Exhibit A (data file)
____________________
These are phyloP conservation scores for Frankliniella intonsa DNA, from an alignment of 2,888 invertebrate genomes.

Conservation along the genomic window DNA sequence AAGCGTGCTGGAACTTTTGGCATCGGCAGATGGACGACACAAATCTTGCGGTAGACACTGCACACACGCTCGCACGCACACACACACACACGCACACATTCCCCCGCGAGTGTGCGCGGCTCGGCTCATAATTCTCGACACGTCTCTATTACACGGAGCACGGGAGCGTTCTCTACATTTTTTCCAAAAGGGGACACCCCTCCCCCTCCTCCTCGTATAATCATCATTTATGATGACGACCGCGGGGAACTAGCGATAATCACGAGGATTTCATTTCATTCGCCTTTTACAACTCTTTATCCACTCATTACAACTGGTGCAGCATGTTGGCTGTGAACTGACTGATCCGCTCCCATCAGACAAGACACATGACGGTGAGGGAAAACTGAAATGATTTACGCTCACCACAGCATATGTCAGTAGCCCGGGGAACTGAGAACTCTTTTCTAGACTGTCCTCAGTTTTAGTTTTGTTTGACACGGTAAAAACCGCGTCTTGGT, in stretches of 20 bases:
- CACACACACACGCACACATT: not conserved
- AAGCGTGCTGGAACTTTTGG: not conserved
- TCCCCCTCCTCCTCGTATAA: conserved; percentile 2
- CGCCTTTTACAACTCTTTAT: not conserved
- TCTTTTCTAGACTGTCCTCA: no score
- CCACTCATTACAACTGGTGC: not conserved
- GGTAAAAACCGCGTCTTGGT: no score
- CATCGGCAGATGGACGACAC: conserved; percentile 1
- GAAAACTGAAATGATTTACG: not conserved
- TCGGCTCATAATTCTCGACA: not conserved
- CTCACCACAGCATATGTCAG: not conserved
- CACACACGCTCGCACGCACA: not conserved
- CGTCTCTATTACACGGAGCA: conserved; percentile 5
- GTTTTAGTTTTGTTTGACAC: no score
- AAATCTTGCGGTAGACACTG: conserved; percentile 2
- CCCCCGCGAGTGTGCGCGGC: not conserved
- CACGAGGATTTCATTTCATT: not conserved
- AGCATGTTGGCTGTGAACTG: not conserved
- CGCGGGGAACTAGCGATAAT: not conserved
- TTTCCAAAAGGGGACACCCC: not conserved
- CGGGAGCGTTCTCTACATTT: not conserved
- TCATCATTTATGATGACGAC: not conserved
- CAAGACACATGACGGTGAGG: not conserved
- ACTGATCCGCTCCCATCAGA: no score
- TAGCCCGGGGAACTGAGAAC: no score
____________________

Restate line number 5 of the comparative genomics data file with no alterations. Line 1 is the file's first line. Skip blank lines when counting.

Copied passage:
- TCCCCCTCCTCCTCGTATAA: conserved; percentile 2